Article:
Posted on October 10, 2005

‘Ethnicity Put Me at Heart Risk’

Jane Elliott, BBC News, Oct. 7

He didn’t smoke, ate well and played sport, but Paratosh Sarkar was still one and a half times more at risk from heart disease.

Why? Simply because he is South Asian.

“This came as a bit of a shock to me, as I had always been particularly active. I always played tennis in the summer and in the winter I played badminton.

“I was always very fit,” he said.


“The South Asian food is high in saturated fat; ghee is used a lot for cooking, but my family have always avoided that because they know it is not good for you.”

Despite taking all the precautions Mr Sarkar, a nuclear engineer from Eltham, London, was found to have a blockage in the heart and needed an angioplasty (in which a catheter-guided balloon is used to open a narrowed coronary artery) and a stent (a tube to keep heart arteries open).

Heart disease is the UK’s biggest killer, taking the lives of one-in-five men and one-in six women in the UK.

Among the South Asian community, those from Bangladesh, India, Pakistan and Sri Lanka, this is an even greater problem with a much greater death rate from coronary heart disease (CHD) than the national average.

But despite this, 97% of South Asians do not realise they are at an increased risk because of their ethnicity.

A recent study showed that despite this nearly one-in-five South Asians do nothing to improve their heart health.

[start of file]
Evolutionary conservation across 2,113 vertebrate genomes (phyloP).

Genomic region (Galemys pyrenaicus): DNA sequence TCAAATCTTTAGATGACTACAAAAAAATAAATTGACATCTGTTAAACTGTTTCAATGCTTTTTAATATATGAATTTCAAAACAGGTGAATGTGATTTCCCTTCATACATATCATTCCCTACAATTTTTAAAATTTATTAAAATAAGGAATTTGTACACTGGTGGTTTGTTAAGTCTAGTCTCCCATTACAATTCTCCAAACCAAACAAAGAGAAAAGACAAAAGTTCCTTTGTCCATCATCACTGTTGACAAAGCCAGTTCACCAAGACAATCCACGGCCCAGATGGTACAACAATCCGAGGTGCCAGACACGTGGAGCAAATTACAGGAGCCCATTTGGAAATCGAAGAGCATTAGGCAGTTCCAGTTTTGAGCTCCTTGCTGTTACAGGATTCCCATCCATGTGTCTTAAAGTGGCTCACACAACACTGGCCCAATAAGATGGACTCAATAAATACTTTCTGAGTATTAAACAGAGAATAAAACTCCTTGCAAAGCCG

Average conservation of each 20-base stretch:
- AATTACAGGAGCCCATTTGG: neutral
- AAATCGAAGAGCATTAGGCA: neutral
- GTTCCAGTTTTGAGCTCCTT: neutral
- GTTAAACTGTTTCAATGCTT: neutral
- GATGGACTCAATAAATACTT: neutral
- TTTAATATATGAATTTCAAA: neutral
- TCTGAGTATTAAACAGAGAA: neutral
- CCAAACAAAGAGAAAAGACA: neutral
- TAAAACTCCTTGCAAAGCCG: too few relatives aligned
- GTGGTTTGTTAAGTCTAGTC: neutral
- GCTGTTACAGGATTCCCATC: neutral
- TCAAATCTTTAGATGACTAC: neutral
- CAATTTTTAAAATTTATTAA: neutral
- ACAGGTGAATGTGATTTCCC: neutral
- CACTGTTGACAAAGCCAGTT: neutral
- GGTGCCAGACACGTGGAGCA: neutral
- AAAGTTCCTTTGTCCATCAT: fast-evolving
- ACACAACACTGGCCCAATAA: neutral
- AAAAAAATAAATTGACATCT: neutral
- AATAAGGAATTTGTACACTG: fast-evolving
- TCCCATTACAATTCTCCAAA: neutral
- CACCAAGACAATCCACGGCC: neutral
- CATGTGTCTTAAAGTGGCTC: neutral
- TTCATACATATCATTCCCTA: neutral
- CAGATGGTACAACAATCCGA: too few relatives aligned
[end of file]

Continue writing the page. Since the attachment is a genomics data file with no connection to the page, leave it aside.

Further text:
Mr Sarkar agreed many in his community did little to protect themselves.

“South Asians do not exercise enough. When I played tennis I hardly ever came across anybody from South Asia, although some do play a lot of cricket.”


Mr Sarkar said he feels stress must be a significant factor.

He said that many, like him, had come to the UK with very little cash and had to prove themselves in a predominantly white and often prejudiced environment and that the years of this had taken their toll on health.

“A lot of us came with just £5 in our pockets and you would find whole families living above a shop.

“You had to work hard just to establish yourselves and so one of the risk factors must be from the stress of this.

“Then you would find that your salary was less than your white counterpart so you used to have to work almost double the amount of time just to level up.

“The stress factor must be important. I keep thinking that it must have played a part in the problems with the heart and the arteries.”

Michaela Nuttall, a cardiac specialist nurse from the British Association for nursing in cardiac care, said that although South Asians were born with a higher risk, they were also not heeding current heart health messages and making themselves even more vulnerable.

“There are certain established risk factors for heart disease that are more common within the South Asian community, such as high levels of smoking, low rates of exercise and low HDL (the good cholesterol).

“This, and a combination of other factors, puts South Asian individuals at an elevated risk of heart attack.


“However, heart disease is preventable and can be reduced through a variety of lifestyle changes.”

She added that the risk was higher for South Asians living in the UK, than for those living in their country of origin.

Health campaigns are now targeting the South Asian community, using mosques and other places where the community meets to try and get the message across that they need to take particular care.

There are also special ‘stop-smoking’ helplines targeting them specifically.

Michaela Nuttall said it is important that the message gets across.

“Just being born South Asian puts you at a one and half times risk. You can’t do anything about your ethnicity, but you can think about the risk factors that can add to the problem.

“It is about taking small steps to avoid those risks and increasing your levels of activity,” she said.